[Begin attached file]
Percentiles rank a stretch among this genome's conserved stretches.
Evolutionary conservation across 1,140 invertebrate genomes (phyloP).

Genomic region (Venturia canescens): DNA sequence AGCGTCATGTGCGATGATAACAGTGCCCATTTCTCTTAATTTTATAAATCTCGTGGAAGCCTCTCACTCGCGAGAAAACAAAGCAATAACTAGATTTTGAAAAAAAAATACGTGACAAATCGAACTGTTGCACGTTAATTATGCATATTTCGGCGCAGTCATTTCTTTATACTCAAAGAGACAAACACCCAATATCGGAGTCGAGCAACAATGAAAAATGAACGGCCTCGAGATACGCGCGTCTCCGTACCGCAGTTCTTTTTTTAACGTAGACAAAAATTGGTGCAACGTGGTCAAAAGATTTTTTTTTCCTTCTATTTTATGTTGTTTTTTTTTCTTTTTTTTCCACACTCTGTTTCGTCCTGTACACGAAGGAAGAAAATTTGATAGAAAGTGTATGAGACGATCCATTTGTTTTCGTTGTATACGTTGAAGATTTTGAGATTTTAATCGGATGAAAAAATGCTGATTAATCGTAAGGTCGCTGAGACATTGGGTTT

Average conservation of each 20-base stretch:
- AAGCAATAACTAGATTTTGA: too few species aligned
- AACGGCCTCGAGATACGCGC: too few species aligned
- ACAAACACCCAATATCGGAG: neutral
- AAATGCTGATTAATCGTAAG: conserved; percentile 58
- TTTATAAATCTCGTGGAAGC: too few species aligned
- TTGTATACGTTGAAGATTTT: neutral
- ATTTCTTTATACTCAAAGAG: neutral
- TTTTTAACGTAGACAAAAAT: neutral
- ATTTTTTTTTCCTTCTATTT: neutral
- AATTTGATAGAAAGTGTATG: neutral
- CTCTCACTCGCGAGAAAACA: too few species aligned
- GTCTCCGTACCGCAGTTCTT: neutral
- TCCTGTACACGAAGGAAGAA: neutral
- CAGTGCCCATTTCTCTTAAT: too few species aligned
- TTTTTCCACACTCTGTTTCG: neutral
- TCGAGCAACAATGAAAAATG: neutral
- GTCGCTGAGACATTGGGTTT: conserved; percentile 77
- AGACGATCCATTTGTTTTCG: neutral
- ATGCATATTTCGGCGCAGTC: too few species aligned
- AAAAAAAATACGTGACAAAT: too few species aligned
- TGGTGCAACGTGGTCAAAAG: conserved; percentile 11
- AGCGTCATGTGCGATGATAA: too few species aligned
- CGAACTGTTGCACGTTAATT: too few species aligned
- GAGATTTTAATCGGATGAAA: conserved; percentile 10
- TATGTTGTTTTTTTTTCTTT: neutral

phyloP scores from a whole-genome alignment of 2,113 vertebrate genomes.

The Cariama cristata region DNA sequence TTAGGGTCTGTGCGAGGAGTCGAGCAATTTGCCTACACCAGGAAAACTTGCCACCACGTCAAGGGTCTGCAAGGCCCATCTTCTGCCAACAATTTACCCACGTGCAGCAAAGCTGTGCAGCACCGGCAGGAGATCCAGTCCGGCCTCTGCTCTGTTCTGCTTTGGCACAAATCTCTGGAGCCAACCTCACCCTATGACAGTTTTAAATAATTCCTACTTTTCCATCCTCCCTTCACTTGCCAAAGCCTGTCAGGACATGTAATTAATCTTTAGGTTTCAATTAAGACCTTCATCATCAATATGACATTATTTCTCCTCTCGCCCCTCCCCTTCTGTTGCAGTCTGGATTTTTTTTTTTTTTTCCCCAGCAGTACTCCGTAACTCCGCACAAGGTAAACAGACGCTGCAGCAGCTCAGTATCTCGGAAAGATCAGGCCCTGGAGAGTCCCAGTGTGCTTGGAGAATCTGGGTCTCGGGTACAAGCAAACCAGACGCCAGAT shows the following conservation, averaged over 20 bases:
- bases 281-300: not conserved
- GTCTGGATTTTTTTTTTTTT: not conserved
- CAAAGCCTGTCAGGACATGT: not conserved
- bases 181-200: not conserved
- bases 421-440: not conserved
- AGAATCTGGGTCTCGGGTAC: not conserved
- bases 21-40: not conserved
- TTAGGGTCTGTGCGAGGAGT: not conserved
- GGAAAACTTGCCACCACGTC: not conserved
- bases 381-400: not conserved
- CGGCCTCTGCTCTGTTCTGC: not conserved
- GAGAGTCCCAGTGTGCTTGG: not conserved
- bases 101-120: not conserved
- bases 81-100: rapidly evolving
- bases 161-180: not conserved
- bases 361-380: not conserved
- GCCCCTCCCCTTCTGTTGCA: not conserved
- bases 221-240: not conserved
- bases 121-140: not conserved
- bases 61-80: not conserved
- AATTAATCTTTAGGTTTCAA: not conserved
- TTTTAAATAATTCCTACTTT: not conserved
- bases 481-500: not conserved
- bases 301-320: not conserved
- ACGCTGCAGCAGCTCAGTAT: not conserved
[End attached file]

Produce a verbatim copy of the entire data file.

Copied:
Percentiles rank a stretch among this genome's conserved stretches.
Evolutionary conservation across 1,140 invertebrate genomes (phyloP).

Genomic region (Venturia canescens): DNA sequence AGCGTCATGTGCGATGATAACAGTGCCCATTTCTCTTAATTTTATAAATCTCGTGGAAGCCTCTCACTCGCGAGAAAACAAAGCAATAACTAGATTTTGAAAAAAAAATACGTGACAAATCGAACTGTTGCACGTTAATTATGCATATTTCGGCGCAGTCATTTCTTTATACTCAAAGAGACAAACACCCAATATCGGAGTCGAGCAACAATGAAAAATGAACGGCCTCGAGATACGCGCGTCTCCGTACCGCAGTTCTTTTTTTAACGTAGACAAAAATTGGTGCAACGTGGTCAAAAGATTTTTTTTTCCTTCTATTTTATGTTGTTTTTTTTTCTTTTTTTTCCACACTCTGTTTCGTCCTGTACACGAAGGAAGAAAATTTGATAGAAAGTGTATGAGACGATCCATTTGTTTTCGTTGTATACGTTGAAGATTTTGAGATTTTAATCGGATGAAAAAATGCTGATTAATCGTAAGGTCGCTGAGACATTGGGTTT

Average conservation of each 20-base stretch:
- AAGCAATAACTAGATTTTGA: too few species aligned
- AACGGCCTCGAGATACGCGC: too few species aligned
- ACAAACACCCAATATCGGAG: neutral
- AAATGCTGATTAATCGTAAG: conserved; percentile 58
- TTTATAAATCTCGTGGAAGC: too few species aligned
- TTGTATACGTTGAAGATTTT: neutral
- ATTTCTTTATACTCAAAGAG: neutral
- TTTTTAACGTAGACAAAAAT: neutral
- ATTTTTTTTTCCTTCTATTT: neutral
- AATTTGATAGAAAGTGTATG: neutral
- CTCTCACTCGCGAGAAAACA: too few species aligned
- GTCTCCGTACCGCAGTTCTT: neutral
- TCCTGTACACGAAGGAAGAA: neutral
- CAGTGCCCATTTCTCTTAAT: too few species aligned
- TTTTTCCACACTCTGTTTCG: neutral
- TCGAGCAACAATGAAAAATG: neutral
- GTCGCTGAGACATTGGGTTT: conserved; percentile 77
- AGACGATCCATTTGTTTTCG: neutral
- ATGCATATTTCGGCGCAGTC: too few species aligned
- AAAAAAAATACGTGACAAAT: too few species aligned
- TGGTGCAACGTGGTCAAAAG: conserved; percentile 11
- AGCGTCATGTGCGATGATAA: too few species aligned
- CGAACTGTTGCACGTTAATT: too few species aligned
- GAGATTTTAATCGGATGAAA: conserved; percentile 10
- TATGTTGTTTTTTTTTCTTT: neutral

phyloP scores from a whole-genome alignment of 2,113 vertebrate genomes.

The Cariama cristata region DNA sequence TTAGGGTCTGTGCGAGGAGTCGAGCAATTTGCCTACACCAGGAAAACTTGCCACCACGTCAAGGGTCTGCAAGGCCCATCTTCTGCCAACAATTTACCCACGTGCAGCAAAGCTGTGCAGCACCGGCAGGAGATCCAGTCCGGCCTCTGCTCTGTTCTGCTTTGGCACAAATCTCTGGAGCCAACCTCACCCTATGACAGTTTTAAATAATTCCTACTTTTCCATCCTCCCTTCACTTGCCAAAGCCTGTCAGGACATGTAATTAATCTTTAGGTTTCAATTAAGACCTTCATCATCAATATGACATTATTTCTCCTCTCGCCCCTCCCCTTCTGTTGCAGTCTGGATTTTTTTTTTTTTTTCCCCAGCAGTACTCCGTAACTCCGCACAAGGTAAACAGACGCTGCAGCAGCTCAGTATCTCGGAAAGATCAGGCCCTGGAGAGTCCCAGTGTGCTTGGAGAATCTGGGTCTCGGGTACAAGCAAACCAGACGCCAGAT shows the following conservation, averaged over 20 bases:
- bases 281-300: not conserved
- GTCTGGATTTTTTTTTTTTT: not conserved
- CAAAGCCTGTCAGGACATGT: not conserved
- bases 181-200: not conserved
- bases 421-440: not conserved
- AGAATCTGGGTCTCGGGTAC: not conserved
- bases 21-40: not conserved
- TTAGGGTCTGTGCGAGGAGT: not conserved
- GGAAAACTTGCCACCACGTC: not conserved
- bases 381-400: not conserved
- CGGCCTCTGCTCTGTTCTGC: not conserved
- GAGAGTCCCAGTGTGCTTGG: not conserved
- bases 101-120: not conserved
- bases 81-100: rapidly evolving
- bases 161-180: not conserved
- bases 361-380: not conserved
- GCCCCTCCCCTTCTGTTGCA: not conserved
- bases 221-240: not conserved
- bases 121-140: not conserved
- bases 61-80: not conserved
- AATTAATCTTTAGGTTTCAA: not conserved
- TTTTAAATAATTCCTACTTT: not conserved
- bases 481-500: not conserved
- bases 301-320: not conserved
- ACGCTGCAGCAGCTCAGTAT: not conserved